43. ^ a b Using Flash Builder 4.5 to package applications for BlackBerry Tablet OS devices, Adobe Developer Connection
  44. ^ "Flash Player 10.1 - Installations and updates". Archived from the original on October 8, 2010. Retrieved 2010. 
  45. ^ iOS features in Adobe AIR 2.6, Adobe Devnet
  46. ^ Adobe AIR SDK Download Page, Adobe.com
  47. ^ Adobe Flex SDK Download Page, Adobe.com
  48. ^ Optimizing performance of applications for connected TVs, Adobe Developer Connection
  49. ^ Top 10 Performance Killers in your AIR Application, FlexWiz
  50. ^ Flex versus ActionScript - the debate gets new life, Greg's Ramblings
  51. ^ Pure ActionScript + MadComponents vs. Flash Builder 4.5, MobileAppDev
  52. ^ Flex 4.5 vs Pure AS3, Michael Crosby
  53. ^ Creating an application user interface, Adobe Developer Connection
  54. ^ "Getting started with Adobe AIR for HTML/JavaScript developers". Adobe Systems. August 24, 2010. Retrieved 2011. 
  55. ^ "ADOBE® AIR(TM) 1.5 Security White Paper" (PDF). Adobe Systems. 2008. p. 6. Retrieved 2011. 
  56. ^ "Adobe - AIR: Tools for Ajax". Adobe Systems. Archived from the original on April 14, 2011. Retrieved 2011. 
  57. ^ "Adobe Flash - Downloads". Adobe Systems. November 17, 2008. Archived from the original on March 3, 2011. Retrieved 2011. Adobe AIR 1.5 Update for Flash CS4 Professional 
  58. ^ "Adobe AIR 1.1 FAQ" (PDF). Adobe Systems. June 16, 2008. Retrieved 2011. 
  59. ^ "Adobe release AIR for Linux". Heinz Heise. December 18, 2008. Archived from the original on August 12, 2011. Retrieved 2011. 
  60. ^ "AIR for Linux:Release Notes". Adobe Systems. March 31, 2008. Archived from the original on May 27, 2008. Retrieved 2011.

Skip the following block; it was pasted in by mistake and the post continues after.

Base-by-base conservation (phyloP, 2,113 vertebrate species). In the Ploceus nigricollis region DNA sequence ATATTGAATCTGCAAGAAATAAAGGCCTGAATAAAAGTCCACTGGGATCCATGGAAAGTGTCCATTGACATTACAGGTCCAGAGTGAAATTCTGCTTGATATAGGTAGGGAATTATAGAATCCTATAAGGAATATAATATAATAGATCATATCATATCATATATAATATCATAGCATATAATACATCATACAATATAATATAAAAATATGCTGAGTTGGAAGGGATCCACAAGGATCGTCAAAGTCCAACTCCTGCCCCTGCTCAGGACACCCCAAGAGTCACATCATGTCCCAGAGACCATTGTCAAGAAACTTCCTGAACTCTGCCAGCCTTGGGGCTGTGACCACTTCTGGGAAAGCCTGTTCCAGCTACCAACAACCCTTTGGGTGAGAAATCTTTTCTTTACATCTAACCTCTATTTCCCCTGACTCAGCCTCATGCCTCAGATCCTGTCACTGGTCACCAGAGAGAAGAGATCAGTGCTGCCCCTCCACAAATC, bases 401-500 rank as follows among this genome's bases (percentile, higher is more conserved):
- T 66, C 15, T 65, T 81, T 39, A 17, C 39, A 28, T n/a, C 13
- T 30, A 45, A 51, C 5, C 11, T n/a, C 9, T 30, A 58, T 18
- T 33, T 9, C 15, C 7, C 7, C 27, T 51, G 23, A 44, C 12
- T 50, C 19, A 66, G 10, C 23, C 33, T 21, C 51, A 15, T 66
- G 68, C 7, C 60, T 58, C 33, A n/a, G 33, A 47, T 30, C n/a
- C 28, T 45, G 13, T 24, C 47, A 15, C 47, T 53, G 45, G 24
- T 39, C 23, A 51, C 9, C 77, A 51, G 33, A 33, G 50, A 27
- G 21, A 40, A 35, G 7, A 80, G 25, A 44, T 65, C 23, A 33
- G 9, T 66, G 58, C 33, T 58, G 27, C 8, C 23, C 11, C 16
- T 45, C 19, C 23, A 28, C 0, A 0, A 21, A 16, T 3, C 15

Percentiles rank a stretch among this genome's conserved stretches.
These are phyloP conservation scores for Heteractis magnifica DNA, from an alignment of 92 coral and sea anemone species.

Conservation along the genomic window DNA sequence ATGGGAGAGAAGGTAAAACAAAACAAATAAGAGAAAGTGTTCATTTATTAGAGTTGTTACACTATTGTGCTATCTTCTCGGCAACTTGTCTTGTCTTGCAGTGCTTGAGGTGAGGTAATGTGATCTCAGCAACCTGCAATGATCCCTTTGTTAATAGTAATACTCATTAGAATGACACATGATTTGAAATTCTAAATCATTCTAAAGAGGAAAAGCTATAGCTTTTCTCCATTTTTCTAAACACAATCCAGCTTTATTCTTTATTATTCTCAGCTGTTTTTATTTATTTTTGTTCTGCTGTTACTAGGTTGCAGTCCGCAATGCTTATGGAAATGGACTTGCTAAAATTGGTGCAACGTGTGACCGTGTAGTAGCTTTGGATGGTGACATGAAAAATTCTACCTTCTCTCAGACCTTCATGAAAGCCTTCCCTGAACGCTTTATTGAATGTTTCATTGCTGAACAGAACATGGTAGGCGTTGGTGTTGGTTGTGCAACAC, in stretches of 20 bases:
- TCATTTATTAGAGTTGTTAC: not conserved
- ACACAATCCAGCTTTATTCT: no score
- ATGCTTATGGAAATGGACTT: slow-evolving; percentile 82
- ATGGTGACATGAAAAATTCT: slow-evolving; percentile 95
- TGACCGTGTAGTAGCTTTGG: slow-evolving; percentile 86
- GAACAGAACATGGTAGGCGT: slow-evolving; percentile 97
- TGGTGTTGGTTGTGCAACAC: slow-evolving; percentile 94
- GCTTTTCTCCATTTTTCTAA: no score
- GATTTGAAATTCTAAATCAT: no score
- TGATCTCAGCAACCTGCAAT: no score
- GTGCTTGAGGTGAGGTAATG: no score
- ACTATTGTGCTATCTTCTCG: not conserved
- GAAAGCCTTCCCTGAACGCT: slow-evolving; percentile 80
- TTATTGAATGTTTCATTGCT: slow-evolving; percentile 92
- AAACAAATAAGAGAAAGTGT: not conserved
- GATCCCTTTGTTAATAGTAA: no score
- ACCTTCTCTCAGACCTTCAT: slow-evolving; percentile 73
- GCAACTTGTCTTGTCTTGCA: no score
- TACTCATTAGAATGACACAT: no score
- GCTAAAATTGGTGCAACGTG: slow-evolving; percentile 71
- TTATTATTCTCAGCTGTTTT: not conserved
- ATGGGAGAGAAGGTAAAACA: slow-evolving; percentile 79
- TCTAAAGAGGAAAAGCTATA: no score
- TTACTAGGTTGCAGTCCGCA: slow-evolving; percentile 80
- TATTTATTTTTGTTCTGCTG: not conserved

61. ^ Hu, Michael (October 24, 2010). "Adobe AIR 2.5 is Now Available!". Adobe AIR Team Blog. Adobe Systems. Archived from the original on December 6, 2010. Retrieved 2011. 
  62. ^ "Adobe AIR Team Blog". Adobe Systems. Archived from the original on May 13, 2011. Retrieved 2011. 
  63. ^ "Adobe AIR Team Blog". Adobe Systems. Retrieved 2011. 
  64. ^ "Adobe AIR Team Blog". Adobe Systems. Retrieved 2011. 
  65. ^ "Adobe AIR Team Blog". Adobe Systems. Retrieved 2011. 
  66. ^ "Adobe AIR Team Blog". Adobe Systems. Retrieved 2011. 
  67. ^ "Adobe AIR 3 Features". Adobe Systems Incorporated. Retrieved 2011. 
  68. ^ a b c d e f g h i j k l m n o p q r s t u v w x "Flash Player and Adobe AIR feature list". Adobe Systems. Retrieved 2012. 
  69. ^ "Jones Beta Release Notes" (PDF). Retrieved 2014. 
  70. ^ "Jones Beta Release Notes" (PDF). Retrieved 2014. 
  71. ^ http://helpx.adobe.com/flash-player/release-note/fp_15_air_15_release_notes.html#new_features

External links


  This article uses material from the Wikipedia page available here. It is released under the Creative Commons Attribution-Share-Alike License 3.0.